If you're 60 or older, the official recommendations say yes. But pluses and minuses make for a complicated equation.
Vaccinations aren't just kid stuff anymore, and now there's another one that older Americans are being urged to get in addition to their annual flu shot, the pneumococcal pneumonia vaccine at age 65, and a tetanus booster every 10 years. The Advisory Committee on Immunization Practices, the group that sets vaccine policy for Americans, made its official recommendation for the shingles vaccine in 2008. All Americans ages 60 or older should get the shot, the committee says, even if they've already had shingles.
The committee's recommendation of the need for the vaccine after shingles is a departure from the FDA-approved instructions for the vaccine (the package insert), which is silent on the subject. And it contradicts a question-and-answer sheet posted on the agency's Web site when the vaccine was approved, which suggests that it is unnecessary after you've had shingles because "it's unlikely that people who have had shingles will suffer from them again."
It's difficult to gauge the practical effects of the recommendations. Doctors may be more inclined to urge their patients to get the vaccine. But insurance coverage is spotty. For example, Medicare Part B, which covers flu shots and pneumococcal vaccine, doesn't cover the shingles vaccine. Pricing varies, but the total bill, including the doctor's fee, can come to several hundred dollars. And the vaccine is no guarantee: results from the Shingles Prevention Study, the 39,000-person trial that laid the groundwork for FDA approval, showed that about half the time the vaccine did not protect people against shingles, although it did do a better job in preventing postherpetic neuralgia, prolonged pain that develops and continues after the typical rash disappears in about 10% to 15% of people with shingles.
Another reason people have doubts about the vaccine is fear that it could give them shingles. We've gotten letters from several readers along those lines. The shingles vaccine is made with a weakened virus, and there are rare instances of "live attenuated" vaccines causing the very disease that they're supposed to prevent. It doesn't happen often, but the live attenuated version of the polio vaccine can cause polio, for example. But from the data reported so far, and from what is known about the disease, fears of contracting shingles from the shingles vaccine are misplaced.
Like any medical intervention we can think of, the shingles vaccine is a balancing act. The cost and any lingering questions about safety need to be weighed against the benefit: a 50-50 chance that it will keep you from getting shingles and 66% chance that it will prevent postherpetic neuralgia. It's not pleasant, but most people get through shingles just fine. Postherpetic neuralgia is another story: it can last for months, even years, and be quite debilitating. Cutting the risk of that happening by two-thirds would tip the balance for some people, but maybe not others.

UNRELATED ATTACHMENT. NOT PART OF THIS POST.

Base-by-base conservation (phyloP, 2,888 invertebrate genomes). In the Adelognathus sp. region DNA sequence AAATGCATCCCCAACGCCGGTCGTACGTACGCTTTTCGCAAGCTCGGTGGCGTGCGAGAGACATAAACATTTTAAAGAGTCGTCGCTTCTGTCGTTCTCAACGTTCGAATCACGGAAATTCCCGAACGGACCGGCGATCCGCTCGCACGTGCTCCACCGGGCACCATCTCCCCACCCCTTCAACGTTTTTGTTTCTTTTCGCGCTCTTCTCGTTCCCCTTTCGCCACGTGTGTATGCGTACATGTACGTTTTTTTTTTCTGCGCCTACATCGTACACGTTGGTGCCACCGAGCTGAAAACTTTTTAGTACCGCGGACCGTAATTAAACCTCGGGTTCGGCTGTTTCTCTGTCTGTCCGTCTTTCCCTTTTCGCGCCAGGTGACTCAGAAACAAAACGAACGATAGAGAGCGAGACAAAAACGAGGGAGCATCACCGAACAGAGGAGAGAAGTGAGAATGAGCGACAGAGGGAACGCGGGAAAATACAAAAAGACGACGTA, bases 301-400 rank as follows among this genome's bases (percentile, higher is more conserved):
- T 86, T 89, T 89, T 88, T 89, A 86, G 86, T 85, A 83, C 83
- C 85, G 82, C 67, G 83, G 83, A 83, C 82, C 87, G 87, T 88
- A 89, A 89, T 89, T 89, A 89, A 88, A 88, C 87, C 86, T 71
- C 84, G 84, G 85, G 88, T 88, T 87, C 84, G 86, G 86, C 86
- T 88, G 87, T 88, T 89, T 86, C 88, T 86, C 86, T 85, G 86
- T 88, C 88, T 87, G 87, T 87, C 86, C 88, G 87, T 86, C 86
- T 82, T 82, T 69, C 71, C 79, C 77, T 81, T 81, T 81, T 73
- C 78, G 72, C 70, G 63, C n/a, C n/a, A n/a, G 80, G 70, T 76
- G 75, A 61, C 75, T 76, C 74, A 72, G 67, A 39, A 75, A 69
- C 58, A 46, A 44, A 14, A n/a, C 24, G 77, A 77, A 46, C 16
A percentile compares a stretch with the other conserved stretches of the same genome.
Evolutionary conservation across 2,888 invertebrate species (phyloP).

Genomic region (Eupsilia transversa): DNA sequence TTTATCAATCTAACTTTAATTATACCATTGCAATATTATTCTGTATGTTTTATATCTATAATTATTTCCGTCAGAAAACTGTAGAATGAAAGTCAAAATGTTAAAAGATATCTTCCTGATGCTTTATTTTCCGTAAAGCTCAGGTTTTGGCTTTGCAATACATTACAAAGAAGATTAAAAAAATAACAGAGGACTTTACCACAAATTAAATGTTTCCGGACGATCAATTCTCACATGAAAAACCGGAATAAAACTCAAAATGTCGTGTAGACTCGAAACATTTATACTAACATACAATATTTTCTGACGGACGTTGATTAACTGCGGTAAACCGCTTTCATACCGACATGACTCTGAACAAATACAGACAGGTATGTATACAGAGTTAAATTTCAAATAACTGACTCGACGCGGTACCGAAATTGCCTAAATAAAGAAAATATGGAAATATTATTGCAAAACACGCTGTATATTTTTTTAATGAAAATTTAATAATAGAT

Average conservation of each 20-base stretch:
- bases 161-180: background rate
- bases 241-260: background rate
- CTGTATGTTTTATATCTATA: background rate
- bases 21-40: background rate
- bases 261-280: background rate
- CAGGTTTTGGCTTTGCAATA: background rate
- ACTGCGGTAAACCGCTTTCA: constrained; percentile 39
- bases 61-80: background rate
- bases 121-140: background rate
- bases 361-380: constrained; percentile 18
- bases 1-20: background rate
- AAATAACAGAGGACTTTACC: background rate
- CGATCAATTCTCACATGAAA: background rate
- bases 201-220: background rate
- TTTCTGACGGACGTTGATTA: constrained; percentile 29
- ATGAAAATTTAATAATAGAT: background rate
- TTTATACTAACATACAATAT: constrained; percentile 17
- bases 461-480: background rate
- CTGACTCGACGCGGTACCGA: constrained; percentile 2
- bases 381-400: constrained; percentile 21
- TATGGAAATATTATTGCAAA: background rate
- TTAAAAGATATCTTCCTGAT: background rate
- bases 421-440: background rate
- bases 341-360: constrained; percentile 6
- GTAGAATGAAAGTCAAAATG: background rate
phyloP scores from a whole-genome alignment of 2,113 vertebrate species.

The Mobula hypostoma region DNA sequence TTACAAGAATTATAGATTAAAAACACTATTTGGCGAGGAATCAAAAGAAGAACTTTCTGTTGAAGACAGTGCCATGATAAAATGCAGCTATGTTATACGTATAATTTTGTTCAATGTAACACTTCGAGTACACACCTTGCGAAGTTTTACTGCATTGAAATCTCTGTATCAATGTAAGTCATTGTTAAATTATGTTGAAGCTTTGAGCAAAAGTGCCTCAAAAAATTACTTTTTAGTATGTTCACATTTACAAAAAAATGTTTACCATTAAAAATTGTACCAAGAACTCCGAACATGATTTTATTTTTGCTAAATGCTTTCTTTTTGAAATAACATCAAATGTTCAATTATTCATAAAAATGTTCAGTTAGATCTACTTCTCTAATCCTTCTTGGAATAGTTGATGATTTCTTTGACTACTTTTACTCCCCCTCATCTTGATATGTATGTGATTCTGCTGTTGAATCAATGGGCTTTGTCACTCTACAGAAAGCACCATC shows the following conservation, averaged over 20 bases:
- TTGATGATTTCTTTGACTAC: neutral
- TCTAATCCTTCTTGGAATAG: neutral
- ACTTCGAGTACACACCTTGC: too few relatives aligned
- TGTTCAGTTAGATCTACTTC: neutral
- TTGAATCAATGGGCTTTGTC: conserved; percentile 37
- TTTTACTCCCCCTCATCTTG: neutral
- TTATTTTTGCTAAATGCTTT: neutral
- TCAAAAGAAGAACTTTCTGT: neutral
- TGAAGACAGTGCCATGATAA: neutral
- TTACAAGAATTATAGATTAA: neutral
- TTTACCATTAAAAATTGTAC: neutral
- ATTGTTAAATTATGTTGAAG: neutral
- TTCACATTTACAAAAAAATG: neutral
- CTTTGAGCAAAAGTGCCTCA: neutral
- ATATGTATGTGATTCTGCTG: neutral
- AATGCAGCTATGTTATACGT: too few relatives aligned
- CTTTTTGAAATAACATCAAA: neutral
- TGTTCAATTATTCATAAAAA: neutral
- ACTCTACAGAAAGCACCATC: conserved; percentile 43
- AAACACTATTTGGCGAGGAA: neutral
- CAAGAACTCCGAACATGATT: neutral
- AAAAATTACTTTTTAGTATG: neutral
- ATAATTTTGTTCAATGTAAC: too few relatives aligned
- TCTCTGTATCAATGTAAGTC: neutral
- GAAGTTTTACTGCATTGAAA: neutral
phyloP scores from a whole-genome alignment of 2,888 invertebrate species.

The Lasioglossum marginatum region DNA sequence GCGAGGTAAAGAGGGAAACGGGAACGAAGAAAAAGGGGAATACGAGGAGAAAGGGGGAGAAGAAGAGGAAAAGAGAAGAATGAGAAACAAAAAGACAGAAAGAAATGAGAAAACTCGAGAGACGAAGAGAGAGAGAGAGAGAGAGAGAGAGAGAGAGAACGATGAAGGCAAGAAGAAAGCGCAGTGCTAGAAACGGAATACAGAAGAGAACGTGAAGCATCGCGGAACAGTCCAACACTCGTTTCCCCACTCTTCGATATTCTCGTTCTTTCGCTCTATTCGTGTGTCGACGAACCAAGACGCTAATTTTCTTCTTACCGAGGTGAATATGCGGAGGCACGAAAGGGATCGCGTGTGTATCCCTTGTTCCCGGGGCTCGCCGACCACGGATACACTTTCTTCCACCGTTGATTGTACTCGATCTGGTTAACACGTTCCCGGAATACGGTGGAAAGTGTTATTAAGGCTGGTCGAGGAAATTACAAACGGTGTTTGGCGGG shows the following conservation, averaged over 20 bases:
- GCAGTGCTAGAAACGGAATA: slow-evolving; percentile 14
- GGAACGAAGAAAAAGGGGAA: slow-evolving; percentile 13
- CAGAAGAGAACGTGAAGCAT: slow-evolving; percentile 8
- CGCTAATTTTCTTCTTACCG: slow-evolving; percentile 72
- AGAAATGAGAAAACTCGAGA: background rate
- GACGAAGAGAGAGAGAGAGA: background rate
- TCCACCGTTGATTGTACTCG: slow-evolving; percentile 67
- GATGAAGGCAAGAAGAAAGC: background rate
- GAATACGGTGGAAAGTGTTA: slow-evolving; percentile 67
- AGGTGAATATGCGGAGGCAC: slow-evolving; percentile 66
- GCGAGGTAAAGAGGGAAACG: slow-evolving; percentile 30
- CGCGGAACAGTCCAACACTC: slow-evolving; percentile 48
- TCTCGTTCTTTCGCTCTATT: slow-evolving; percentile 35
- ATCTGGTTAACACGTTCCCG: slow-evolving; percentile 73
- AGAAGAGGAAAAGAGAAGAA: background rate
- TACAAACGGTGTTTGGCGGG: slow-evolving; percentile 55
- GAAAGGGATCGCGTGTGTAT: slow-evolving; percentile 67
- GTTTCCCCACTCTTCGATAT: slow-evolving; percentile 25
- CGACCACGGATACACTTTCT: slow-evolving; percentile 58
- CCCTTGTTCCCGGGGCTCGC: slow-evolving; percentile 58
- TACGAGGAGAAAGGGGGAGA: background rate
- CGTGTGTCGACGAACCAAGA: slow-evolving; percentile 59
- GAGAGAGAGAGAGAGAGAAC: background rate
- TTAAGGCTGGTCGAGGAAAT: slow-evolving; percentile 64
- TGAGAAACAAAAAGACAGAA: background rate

Dormant no more
The medical term for shingles is herpes zoster, which is often shortened to just zoster. It's caused by the varicella-zoster virus, the same virus that causes chickenpox. After a case of chickenpox is over, the varicella-zoster virus can lie dormant in the nerves that carry sensory signals (touch, pain, and so on) to the spinal cord and brain. Shingles occurs when the virus re-emerges, like Greeks from the Trojan horse, and becomes active again. Nerves, skin, and other nearby tissues get inflamed. More serious damage to nerve tissue leads to the long-lasting pain of postherpetic (after herpes) neuralgia (the term for pain along the course of a nerve.)
A healthy immune system (particularly the T cells) seems to keep the varicella-zoster virus in check, so conditions and treatments that weaken the system are associated with shingles. For example, people with Hodgkin's disease, a cancer that affects the infection-fighting lymph system, are vulnerable to getting shingles, as are those infected with the human immunodeficiency virus (HIV). A few studies suggest that shingles occurs more often during the summer, so some have proposed a possible link to ultraviolet light.